A coal mine fire burning for almost a month is forcing residents of an Australian town from their homes after pollution more than 22 times above recommended safe levels triggered a health alert.
Firefighters are pumping as much as 84,000 liters of water a minute, the equivalent of about two Olympic-size swimming pools an hour, onto the burning mine at GDF Suez’s Hazelwood power station in Victoria state, according to local authorities. Pollution readings in the nearby town of Morwell, 150 kilometers (93 miles) east of Melbourne, peaked last month at levels beyond hazardous on the Air Quality Index.
Residents have abandoned more than half of the 750 homes in the worst-affected area, as families with pregnant women, elderly people and young children take up A$1,250 ($1,128) weekly payments to temporarily relocate, according to the state government. Victoria’s Premier Denis Napthine has urged people in the region to offer vacant holiday homes to those seeking respite and pledged use of his own coastal vacation property.
“The ash falling out of the sky every day was getting in to every part of the house that wasn’t air tight, it smelled like an ashtray,” said Nick Albon, a 30-year-old engineer who moved out of his home about 500 meters from the mine’s northern boundary on Feb. 16. “Headaches were the first thing to instantly hit. As soon as you got out in the smoke, you could taste it in your mouth whenever you were outside.”
The concentration of PM2.5, the small particles that pose the greatest risk to human health, in Morwell South peaked on Feb. 22 when they reached a 24-hour average of 565.3 micrograms per cubic meter of air, according to Environmental Protection Agency Victoria data. Such levels in Beijing prompted authorities to order factory closures last month as thick smog shrouded the Chinese capital.
The World Health Organization recommends day-long exposure levels of less than 25 micrograms.
People aged over 65, pregnant women, families with pre-school aged children and residents with heart or lung conditions living in streets closest to the blaze have been advised to leave until air quality improves, according to Victoria’s Chief Health Officer Rosemary Lester.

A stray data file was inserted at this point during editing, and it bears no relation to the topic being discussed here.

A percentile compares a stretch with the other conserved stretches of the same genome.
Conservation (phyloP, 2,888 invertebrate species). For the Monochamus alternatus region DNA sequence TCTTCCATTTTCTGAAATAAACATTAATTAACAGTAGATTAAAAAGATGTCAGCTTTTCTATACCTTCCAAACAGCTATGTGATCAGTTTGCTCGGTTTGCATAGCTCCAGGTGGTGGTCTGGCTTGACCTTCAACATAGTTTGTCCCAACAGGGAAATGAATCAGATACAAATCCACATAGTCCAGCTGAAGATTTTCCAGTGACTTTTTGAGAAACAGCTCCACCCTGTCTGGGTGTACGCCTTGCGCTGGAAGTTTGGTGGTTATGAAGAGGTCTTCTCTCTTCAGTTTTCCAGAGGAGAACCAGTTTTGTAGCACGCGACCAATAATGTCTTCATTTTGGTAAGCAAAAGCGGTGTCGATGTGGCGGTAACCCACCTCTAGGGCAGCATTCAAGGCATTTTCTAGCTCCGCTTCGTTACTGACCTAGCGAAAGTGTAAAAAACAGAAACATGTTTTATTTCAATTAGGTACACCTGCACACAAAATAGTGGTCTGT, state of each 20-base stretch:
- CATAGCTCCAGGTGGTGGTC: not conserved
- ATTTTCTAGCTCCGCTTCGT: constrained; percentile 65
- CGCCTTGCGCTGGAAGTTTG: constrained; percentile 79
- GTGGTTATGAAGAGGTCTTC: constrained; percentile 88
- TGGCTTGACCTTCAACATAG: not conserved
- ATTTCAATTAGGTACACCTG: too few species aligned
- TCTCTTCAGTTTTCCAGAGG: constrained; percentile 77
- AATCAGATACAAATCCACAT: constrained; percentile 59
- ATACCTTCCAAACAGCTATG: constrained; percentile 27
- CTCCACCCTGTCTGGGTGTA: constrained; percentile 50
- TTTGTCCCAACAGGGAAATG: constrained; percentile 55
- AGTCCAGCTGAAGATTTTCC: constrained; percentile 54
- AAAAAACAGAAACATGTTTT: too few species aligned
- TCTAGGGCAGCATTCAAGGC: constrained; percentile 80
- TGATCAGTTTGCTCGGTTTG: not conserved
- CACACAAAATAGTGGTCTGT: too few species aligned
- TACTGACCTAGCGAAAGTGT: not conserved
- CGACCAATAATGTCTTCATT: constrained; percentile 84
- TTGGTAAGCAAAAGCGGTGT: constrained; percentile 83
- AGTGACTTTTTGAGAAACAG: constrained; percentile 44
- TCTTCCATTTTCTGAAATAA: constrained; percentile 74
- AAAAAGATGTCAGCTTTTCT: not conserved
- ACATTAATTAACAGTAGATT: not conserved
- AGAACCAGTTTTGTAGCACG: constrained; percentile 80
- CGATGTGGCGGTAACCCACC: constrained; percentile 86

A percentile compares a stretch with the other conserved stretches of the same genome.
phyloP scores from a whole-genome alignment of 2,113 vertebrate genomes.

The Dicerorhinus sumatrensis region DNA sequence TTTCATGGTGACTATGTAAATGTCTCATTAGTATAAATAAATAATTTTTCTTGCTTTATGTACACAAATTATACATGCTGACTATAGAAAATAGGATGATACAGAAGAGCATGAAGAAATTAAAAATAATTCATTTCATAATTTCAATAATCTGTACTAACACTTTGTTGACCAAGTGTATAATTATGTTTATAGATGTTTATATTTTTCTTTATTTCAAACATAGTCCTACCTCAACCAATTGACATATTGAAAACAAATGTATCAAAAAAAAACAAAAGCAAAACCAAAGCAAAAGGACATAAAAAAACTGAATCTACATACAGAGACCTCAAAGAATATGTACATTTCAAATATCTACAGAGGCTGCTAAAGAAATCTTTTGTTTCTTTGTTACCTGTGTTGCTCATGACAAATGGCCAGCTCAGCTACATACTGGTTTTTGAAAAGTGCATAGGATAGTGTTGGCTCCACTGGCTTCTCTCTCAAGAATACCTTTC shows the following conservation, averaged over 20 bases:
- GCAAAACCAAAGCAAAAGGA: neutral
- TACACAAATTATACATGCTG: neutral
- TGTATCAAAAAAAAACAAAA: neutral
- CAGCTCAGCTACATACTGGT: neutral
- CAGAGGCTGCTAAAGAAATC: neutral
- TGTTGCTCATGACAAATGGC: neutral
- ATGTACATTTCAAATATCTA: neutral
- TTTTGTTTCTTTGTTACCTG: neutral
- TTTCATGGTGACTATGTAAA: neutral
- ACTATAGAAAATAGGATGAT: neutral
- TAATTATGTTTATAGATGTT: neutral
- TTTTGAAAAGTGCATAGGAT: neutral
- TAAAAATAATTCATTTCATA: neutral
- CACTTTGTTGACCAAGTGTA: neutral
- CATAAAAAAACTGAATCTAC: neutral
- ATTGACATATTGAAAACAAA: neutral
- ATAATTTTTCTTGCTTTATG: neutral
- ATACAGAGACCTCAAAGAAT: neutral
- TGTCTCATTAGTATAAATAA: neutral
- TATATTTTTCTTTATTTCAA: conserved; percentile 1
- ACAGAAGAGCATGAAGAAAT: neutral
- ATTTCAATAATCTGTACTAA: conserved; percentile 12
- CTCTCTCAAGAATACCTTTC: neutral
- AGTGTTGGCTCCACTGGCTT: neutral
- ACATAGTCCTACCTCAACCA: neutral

About 440 households have been given funding to relocate and some residents who aren’t eligible for grants are also leaving, said Geoff Russell, a spokesman for the state’s Department of Human Services.
In addition to those offered relocation, about 1,400 other households in Morwell have been given as much as A$500 to fund short trips away.
“You only have to walk the streets to see that it’s quiet,” said Russell. Morwell has about 14,000 residents, according to 2011 Census data.
Wildfires last month destroyed about about 20 properties in Victoria in the region’s worst blazes since the so-called Black Saturday tragedy in 2009, when 173 people were killed and 150 homes razed. Detectives are investigating whether the Hazelwood blaze began after a fire was deliberately lit on Feb. 9 on the Strzelecki Highway, spreading through a timber plantation and to the mine, according to Victoria Police.
The mine blaze may be extinguished by next week, GDF Suez (GSZ) Australian Energy spokesman Trevor Rowe said. “It is weather dependent, as a change of wind can flare it up again, but we are hoping that we’ve got the end in sight,” Rowe said.
Hazelwood, which supplies about 5 percent of Australia’s energy and produces around 10 TWh of electricity per year, is operating at normal capacity as the blaze is in parts of its coal mine not currently in use, according to Rowe.
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